As opposed to the Cooler Master V6GT, the Thermaltake Jing is devoid of any technical innovations. I can only note the nonlinear placement of the heat pipes, but you can see the same in almost every other modern tower-design cooler.
The base of the Jing is finished much better than the V6GT's. It is like a mirror:
It is also perfectly flat:
The Jing comes with two frameless fans, both rotating counterclockwise.
The impellers hang on plastic posts which are attached to the frames on the sides of the heatsink. Thermaltake, rather arguably, calls this anti-vibration fastening.
The speed of the fans can be manually adjusted within a range of 800 to 1300 RPM using two small controllers.
It’s unclear why this couldn’t be a single shared controller. The bottom noise level is specified to be 16 dBA (this seems to be Thermaltake’s favorite number when it comes to noise level specs). The maximum is not declared but the air flow is specified to be 42 CFM for each fan. The diameter of the fan's impeller and motor is 120 and 46 millimeters, respectively. The cables are 300 millimeters long. The sleeve bearing has a service life of 50,000 hours or 5.7 years of continuous operation.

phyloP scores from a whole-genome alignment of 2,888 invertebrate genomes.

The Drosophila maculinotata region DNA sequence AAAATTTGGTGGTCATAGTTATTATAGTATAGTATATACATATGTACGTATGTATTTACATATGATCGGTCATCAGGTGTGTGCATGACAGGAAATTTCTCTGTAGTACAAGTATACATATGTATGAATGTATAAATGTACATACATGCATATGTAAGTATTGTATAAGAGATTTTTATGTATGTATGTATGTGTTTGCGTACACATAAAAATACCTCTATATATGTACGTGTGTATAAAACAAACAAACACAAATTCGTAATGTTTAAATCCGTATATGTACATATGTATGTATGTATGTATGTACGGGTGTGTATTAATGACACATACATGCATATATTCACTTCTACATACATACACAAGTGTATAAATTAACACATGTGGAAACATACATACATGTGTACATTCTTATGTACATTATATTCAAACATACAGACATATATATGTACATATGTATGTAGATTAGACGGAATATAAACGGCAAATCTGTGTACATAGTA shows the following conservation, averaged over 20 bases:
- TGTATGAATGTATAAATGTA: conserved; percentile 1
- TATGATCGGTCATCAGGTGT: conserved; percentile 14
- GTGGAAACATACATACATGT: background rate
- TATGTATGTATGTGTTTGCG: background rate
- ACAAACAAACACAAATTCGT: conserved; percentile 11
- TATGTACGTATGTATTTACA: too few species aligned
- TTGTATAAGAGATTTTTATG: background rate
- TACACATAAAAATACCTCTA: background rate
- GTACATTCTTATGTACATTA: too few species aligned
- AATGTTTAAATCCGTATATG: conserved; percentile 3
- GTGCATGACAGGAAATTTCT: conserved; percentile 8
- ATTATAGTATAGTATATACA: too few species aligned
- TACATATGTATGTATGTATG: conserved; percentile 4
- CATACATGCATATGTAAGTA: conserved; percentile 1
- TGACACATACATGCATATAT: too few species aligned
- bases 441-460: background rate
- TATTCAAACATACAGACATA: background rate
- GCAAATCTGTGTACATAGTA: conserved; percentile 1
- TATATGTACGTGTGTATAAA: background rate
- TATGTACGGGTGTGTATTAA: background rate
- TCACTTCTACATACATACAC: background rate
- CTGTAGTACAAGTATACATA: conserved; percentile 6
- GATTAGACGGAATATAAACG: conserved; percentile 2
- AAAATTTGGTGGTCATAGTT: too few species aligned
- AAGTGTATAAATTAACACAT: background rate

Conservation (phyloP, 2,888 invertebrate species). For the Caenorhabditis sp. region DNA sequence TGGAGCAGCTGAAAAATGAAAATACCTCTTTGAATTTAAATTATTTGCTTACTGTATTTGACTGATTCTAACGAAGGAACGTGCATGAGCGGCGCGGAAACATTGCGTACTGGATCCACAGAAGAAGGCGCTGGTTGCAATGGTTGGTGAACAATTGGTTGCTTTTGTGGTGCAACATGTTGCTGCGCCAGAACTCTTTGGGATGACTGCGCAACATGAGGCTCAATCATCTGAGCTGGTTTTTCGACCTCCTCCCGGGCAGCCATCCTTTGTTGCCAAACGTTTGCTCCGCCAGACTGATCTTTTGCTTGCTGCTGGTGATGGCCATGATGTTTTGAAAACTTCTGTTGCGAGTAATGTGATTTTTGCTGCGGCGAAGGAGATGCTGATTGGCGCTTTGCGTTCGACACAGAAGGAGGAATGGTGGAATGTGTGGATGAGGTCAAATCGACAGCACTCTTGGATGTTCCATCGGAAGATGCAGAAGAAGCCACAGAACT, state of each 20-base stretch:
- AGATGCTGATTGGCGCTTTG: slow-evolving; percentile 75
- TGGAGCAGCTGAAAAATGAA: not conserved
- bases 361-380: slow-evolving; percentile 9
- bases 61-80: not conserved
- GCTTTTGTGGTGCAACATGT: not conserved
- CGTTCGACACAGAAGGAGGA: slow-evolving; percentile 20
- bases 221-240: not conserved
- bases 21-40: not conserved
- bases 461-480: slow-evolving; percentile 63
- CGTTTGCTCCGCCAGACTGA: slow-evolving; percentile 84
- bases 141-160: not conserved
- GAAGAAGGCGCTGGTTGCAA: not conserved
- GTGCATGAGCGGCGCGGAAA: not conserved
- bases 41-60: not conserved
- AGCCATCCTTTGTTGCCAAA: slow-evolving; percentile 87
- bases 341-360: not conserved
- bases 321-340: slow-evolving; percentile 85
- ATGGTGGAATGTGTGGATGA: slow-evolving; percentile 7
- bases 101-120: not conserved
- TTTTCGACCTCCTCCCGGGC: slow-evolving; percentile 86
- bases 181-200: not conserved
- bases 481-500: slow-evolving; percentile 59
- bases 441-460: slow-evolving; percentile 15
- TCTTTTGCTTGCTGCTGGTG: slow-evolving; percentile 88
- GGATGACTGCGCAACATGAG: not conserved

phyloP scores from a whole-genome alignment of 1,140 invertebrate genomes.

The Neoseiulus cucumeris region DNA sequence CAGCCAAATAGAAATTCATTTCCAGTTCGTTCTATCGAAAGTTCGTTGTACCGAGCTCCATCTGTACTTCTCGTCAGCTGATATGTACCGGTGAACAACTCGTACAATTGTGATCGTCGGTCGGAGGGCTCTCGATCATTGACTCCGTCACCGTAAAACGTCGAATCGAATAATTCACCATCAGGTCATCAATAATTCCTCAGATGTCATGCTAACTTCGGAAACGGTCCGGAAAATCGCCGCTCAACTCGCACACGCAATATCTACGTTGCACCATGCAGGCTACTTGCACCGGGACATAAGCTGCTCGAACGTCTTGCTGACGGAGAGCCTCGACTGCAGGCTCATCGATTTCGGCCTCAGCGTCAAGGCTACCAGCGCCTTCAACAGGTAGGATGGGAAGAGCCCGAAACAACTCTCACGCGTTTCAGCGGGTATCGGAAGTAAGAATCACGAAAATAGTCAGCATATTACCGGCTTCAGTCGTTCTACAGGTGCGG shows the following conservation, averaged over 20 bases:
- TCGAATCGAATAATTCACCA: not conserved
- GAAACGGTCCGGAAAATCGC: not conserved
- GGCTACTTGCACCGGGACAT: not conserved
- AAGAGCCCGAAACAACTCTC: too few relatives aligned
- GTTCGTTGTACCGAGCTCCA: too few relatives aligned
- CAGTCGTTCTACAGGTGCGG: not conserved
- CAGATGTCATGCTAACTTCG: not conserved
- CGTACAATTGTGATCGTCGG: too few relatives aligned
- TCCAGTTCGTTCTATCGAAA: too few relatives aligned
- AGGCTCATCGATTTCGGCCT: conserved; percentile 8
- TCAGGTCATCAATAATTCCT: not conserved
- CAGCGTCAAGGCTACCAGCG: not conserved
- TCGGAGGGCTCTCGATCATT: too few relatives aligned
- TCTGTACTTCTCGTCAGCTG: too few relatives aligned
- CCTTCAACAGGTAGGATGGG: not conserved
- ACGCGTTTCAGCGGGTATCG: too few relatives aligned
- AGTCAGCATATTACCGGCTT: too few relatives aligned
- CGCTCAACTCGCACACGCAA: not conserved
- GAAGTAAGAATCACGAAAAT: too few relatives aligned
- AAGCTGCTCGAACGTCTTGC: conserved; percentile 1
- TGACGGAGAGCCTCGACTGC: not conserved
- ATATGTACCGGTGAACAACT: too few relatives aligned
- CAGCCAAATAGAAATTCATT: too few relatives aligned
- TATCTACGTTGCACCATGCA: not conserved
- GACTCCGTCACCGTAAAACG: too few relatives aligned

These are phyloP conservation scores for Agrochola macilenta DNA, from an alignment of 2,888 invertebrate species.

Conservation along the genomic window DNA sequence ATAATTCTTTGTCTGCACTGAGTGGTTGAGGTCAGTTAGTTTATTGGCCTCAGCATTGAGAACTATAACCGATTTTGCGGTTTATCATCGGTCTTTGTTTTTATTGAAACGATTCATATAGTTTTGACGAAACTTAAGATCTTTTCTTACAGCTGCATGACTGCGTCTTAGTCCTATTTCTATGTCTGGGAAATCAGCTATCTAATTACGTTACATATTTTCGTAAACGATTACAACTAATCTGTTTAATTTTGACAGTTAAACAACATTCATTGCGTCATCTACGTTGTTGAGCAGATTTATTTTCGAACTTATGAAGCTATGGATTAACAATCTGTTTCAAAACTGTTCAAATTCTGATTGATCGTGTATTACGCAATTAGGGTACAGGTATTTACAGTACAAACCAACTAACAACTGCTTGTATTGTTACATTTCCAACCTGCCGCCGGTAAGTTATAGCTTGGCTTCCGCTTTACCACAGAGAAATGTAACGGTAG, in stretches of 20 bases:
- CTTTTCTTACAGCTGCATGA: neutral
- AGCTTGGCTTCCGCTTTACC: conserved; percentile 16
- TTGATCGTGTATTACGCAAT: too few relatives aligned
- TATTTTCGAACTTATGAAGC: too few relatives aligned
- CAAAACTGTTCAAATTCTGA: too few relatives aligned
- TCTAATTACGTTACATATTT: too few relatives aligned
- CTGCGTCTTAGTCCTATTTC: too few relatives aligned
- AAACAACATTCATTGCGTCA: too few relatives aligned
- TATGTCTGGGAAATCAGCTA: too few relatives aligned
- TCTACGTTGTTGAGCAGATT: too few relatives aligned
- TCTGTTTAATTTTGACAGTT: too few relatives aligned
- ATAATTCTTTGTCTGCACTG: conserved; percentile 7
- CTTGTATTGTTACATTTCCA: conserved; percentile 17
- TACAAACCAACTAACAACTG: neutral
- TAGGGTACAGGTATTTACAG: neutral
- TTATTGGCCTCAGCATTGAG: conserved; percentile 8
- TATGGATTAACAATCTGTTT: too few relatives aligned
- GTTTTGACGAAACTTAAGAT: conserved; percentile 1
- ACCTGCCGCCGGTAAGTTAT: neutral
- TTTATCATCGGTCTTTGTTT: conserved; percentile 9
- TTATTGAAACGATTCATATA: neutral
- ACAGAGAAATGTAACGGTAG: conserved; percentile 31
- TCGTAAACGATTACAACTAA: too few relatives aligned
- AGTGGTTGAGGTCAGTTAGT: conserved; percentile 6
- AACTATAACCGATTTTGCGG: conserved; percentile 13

Like the majority of modern coolers priced at $50 and higher, the Jing is compatible with all modern computing platforms. The installation procedure is identical to that of the Thermaltake FrioOCK we already tested before (I have mentioned it in this article as well). You can also download the instructions from the official website (an 11MB PDF).
The performance of this cooler did not depend on its orientation of the CPU socket in my system case.
The default fans can be easily replaced with alternative ones.
You should be careful with the plastic locks. They can hardly last through two or three replacements even. You will see shortly if it makes sense to replace the default fans at all.